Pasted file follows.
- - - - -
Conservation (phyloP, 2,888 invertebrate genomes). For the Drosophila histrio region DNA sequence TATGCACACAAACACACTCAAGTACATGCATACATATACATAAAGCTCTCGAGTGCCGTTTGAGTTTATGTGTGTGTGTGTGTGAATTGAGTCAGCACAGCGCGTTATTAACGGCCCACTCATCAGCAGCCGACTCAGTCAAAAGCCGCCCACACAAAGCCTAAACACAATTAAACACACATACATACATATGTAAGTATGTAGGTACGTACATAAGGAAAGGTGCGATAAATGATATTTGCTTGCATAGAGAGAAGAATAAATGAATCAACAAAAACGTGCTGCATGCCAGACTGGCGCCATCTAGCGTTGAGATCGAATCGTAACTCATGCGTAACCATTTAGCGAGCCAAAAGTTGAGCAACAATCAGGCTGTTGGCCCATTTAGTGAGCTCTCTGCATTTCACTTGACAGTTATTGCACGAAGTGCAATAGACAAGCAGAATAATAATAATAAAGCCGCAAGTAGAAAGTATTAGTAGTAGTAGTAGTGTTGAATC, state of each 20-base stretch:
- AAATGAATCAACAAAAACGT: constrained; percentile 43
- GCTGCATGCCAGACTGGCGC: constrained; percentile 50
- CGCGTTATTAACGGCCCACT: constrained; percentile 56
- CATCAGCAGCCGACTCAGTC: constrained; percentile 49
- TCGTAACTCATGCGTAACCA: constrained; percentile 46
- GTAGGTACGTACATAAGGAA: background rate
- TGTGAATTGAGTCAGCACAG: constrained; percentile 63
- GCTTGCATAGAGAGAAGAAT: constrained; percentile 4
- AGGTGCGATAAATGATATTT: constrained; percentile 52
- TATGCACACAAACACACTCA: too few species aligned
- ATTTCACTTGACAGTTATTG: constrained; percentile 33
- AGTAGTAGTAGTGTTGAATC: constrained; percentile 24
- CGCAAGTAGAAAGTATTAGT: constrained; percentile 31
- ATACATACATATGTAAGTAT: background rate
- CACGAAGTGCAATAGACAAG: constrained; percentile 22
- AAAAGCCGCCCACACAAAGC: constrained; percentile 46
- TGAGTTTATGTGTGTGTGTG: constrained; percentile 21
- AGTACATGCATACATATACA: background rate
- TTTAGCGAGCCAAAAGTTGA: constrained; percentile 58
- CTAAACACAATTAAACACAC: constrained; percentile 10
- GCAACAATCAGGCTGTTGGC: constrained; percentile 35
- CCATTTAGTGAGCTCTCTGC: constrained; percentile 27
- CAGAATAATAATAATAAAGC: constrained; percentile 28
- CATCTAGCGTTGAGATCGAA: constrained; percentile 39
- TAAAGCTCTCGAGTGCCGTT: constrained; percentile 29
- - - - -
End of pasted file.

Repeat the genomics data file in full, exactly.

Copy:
Conservation (phyloP, 2,888 invertebrate genomes). For the Drosophila histrio region DNA sequence TATGCACACAAACACACTCAAGTACATGCATACATATACATAAAGCTCTCGAGTGCCGTTTGAGTTTATGTGTGTGTGTGTGTGAATTGAGTCAGCACAGCGCGTTATTAACGGCCCACTCATCAGCAGCCGACTCAGTCAAAAGCCGCCCACACAAAGCCTAAACACAATTAAACACACATACATACATATGTAAGTATGTAGGTACGTACATAAGGAAAGGTGCGATAAATGATATTTGCTTGCATAGAGAGAAGAATAAATGAATCAACAAAAACGTGCTGCATGCCAGACTGGCGCCATCTAGCGTTGAGATCGAATCGTAACTCATGCGTAACCATTTAGCGAGCCAAAAGTTGAGCAACAATCAGGCTGTTGGCCCATTTAGTGAGCTCTCTGCATTTCACTTGACAGTTATTGCACGAAGTGCAATAGACAAGCAGAATAATAATAATAAAGCCGCAAGTAGAAAGTATTAGTAGTAGTAGTAGTGTTGAATC, state of each 20-base stretch:
- AAATGAATCAACAAAAACGT: constrained; percentile 43
- GCTGCATGCCAGACTGGCGC: constrained; percentile 50
- CGCGTTATTAACGGCCCACT: constrained; percentile 56
- CATCAGCAGCCGACTCAGTC: constrained; percentile 49
- TCGTAACTCATGCGTAACCA: constrained; percentile 46
- GTAGGTACGTACATAAGGAA: background rate
- TGTGAATTGAGTCAGCACAG: constrained; percentile 63
- GCTTGCATAGAGAGAAGAAT: constrained; percentile 4
- AGGTGCGATAAATGATATTT: constrained; percentile 52
- TATGCACACAAACACACTCA: too few species aligned
- ATTTCACTTGACAGTTATTG: constrained; percentile 33
- AGTAGTAGTAGTGTTGAATC: constrained; percentile 24
- CGCAAGTAGAAAGTATTAGT: constrained; percentile 31
- ATACATACATATGTAAGTAT: background rate
- CACGAAGTGCAATAGACAAG: constrained; percentile 22
- AAAAGCCGCCCACACAAAGC: constrained; percentile 46
- TGAGTTTATGTGTGTGTGTG: constrained; percentile 21
- AGTACATGCATACATATACA: background rate
- TTTAGCGAGCCAAAAGTTGA: constrained; percentile 58
- CTAAACACAATTAAACACAC: constrained; percentile 10
- GCAACAATCAGGCTGTTGGC: constrained; percentile 35
- CCATTTAGTGAGCTCTCTGC: constrained; percentile 27
- CAGAATAATAATAATAAAGC: constrained; percentile 28
- CATCTAGCGTTGAGATCGAA: constrained; percentile 39
- TAAAGCTCTCGAGTGCCGTT: constrained; percentile 29